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Hawley Calls for Stronger US-Asian Partnerships to Counter 'Martial, Expansionist China'

Mark Granitz
Flickr via Creative Commons


In a broad foreign policy speech Tuesday at a Washington, D.C-based think tank, US Senator Josh Hawley of Missouri called for the US to reshape its strategy in the Indo-Pacific region to counter what he called "a martial, expansionist China." He described China's drive for regional hegemony as a "clear and present danger" and the greatest threat to American national security in decades.

The timing is particularly acute, he said, as China tries to exert more power over Hong Kong and Taiwan.

Hawley came out swinging against what he called China’s “aggression,” and called for the US to build stronger partnerships to counter China both economically and militarily.  Some of those partnerships should be with India, Japan, the Philippines and South Korea, he said.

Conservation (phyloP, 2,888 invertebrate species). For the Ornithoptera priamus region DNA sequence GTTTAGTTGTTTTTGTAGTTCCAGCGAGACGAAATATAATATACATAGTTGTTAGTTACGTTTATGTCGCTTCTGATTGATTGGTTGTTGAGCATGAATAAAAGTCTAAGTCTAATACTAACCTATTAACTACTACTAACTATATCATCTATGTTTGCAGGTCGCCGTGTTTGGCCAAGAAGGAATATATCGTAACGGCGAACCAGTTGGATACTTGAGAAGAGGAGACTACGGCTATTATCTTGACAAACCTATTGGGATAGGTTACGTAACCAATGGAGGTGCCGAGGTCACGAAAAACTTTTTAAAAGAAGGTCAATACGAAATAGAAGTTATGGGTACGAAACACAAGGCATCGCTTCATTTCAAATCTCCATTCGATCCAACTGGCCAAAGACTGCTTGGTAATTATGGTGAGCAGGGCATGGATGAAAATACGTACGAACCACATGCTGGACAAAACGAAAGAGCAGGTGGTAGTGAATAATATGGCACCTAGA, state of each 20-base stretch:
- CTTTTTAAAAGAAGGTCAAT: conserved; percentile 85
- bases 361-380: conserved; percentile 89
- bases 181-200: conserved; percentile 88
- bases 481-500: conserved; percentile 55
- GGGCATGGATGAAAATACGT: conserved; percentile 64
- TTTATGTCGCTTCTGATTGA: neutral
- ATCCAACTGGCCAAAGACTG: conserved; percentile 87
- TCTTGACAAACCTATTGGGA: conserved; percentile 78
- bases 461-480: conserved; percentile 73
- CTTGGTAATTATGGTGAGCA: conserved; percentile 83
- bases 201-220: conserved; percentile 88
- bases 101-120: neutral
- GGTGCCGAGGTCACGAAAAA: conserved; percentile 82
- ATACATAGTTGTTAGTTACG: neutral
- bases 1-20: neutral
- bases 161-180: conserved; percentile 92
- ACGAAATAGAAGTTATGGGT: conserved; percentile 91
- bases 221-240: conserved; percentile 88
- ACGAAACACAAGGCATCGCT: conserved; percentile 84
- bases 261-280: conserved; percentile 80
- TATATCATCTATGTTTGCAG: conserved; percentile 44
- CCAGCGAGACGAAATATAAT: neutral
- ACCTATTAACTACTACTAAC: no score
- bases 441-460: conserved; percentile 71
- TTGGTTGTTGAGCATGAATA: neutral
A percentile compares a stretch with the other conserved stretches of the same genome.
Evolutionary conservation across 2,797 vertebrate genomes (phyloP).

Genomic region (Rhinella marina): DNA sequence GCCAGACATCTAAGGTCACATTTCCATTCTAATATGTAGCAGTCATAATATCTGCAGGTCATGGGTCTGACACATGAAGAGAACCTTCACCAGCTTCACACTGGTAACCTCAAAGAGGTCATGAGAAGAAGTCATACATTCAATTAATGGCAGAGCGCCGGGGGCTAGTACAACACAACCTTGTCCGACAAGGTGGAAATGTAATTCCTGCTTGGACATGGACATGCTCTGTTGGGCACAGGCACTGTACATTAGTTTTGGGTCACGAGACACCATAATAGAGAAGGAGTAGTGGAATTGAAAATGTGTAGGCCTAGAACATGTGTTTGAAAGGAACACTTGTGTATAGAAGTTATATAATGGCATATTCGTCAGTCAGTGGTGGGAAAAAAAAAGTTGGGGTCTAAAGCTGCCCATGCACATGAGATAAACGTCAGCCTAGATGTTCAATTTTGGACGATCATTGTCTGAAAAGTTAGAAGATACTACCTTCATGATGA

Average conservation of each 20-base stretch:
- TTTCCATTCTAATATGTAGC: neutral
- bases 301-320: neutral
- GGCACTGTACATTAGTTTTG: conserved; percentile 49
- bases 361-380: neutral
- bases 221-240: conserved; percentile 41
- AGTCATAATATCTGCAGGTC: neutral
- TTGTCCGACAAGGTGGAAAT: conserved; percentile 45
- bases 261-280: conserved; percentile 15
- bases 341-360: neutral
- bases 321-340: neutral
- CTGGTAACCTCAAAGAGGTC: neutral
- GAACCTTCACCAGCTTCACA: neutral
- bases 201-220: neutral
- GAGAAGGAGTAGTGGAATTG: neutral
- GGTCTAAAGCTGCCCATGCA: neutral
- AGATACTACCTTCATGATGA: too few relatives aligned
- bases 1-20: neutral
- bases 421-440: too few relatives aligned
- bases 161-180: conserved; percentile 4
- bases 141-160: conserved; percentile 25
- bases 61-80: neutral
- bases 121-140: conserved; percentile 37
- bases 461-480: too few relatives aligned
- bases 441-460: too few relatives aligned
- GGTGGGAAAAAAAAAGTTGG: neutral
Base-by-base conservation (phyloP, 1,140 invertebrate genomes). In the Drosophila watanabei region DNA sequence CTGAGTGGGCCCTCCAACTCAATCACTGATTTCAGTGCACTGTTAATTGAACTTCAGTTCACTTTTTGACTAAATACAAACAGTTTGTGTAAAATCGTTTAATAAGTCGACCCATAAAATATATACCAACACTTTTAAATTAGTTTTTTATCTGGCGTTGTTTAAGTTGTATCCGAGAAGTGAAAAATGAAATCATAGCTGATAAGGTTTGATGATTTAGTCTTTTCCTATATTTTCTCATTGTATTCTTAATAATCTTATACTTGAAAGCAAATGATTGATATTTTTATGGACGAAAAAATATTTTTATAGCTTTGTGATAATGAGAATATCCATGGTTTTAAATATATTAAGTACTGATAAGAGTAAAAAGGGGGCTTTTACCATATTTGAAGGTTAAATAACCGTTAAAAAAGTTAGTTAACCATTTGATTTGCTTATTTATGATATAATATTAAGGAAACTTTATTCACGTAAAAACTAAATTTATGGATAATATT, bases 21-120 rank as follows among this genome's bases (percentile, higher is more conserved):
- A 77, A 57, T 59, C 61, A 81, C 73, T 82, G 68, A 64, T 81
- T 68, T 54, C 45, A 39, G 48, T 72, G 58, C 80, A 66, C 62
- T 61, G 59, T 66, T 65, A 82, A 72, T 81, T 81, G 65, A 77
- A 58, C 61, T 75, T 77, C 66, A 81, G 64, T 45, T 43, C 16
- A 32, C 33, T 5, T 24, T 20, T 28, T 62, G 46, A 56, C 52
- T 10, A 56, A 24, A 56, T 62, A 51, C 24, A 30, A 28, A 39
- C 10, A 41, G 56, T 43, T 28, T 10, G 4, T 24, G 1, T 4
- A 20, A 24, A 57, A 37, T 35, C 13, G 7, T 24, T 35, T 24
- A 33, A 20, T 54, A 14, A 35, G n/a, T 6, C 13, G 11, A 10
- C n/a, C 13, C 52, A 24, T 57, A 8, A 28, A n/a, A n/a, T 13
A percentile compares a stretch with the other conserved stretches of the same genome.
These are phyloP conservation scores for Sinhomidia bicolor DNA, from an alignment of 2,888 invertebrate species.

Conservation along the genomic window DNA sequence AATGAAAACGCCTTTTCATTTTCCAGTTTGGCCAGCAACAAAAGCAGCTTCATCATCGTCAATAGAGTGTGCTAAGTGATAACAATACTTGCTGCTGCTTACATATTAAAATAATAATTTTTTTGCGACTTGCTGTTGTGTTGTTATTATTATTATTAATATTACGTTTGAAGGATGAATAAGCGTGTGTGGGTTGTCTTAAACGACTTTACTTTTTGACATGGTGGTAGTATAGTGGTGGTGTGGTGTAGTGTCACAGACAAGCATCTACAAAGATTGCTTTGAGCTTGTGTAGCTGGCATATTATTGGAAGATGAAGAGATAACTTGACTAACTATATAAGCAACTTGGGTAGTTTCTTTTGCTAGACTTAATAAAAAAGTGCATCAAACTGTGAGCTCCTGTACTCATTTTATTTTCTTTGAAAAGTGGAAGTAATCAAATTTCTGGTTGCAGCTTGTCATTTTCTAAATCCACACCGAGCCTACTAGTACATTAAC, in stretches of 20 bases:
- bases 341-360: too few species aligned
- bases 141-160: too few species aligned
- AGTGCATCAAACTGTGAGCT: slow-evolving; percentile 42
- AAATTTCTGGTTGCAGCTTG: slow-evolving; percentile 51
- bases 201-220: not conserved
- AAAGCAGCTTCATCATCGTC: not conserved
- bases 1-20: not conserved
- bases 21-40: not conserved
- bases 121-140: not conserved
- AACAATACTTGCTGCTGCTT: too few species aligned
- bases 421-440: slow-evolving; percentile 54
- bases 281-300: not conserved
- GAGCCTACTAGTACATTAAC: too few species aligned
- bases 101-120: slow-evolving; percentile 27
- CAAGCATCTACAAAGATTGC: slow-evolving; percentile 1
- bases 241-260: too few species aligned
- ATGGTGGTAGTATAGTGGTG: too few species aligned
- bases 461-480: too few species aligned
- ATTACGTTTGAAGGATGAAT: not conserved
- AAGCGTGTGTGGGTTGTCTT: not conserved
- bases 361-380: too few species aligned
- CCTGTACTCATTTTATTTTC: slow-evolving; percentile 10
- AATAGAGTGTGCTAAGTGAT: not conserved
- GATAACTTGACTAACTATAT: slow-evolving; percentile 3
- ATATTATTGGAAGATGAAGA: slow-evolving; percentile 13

You can watch Hawley's foreign policy speech below:

The Republican senator also urged leaders in the US and allied countries to speak out boldly against China’s crackdown on pro-democracy protesters in Hong Kong.

Hawley delivered his remarks at the Center for a New American Security, or CNAS, a bipartisan think tank that studies national security and defense.



“So if China is able to seize Taiwan…and we’re not there to hinder it or to halt it – we and our allies – then it will be a fait accompli. That’s the scenario, I think that has got to be at the top of our planning to prevent. And we need to make it clear that we’re able to prevent it,” Hawley said in a moderated discussion after the speech. 


At the event, Hawley was asked about his thoughts on how US foreign policy should address Russia.

He called Russia a “dangerous threat” that seeks hegemony in the Baltic region, and called upon NATO allies, particularly Germany, to do more to counter Russia.   If the US were forced to choose between countering Russian or Chinese aggression, he said, then he feels China would be the greater threat.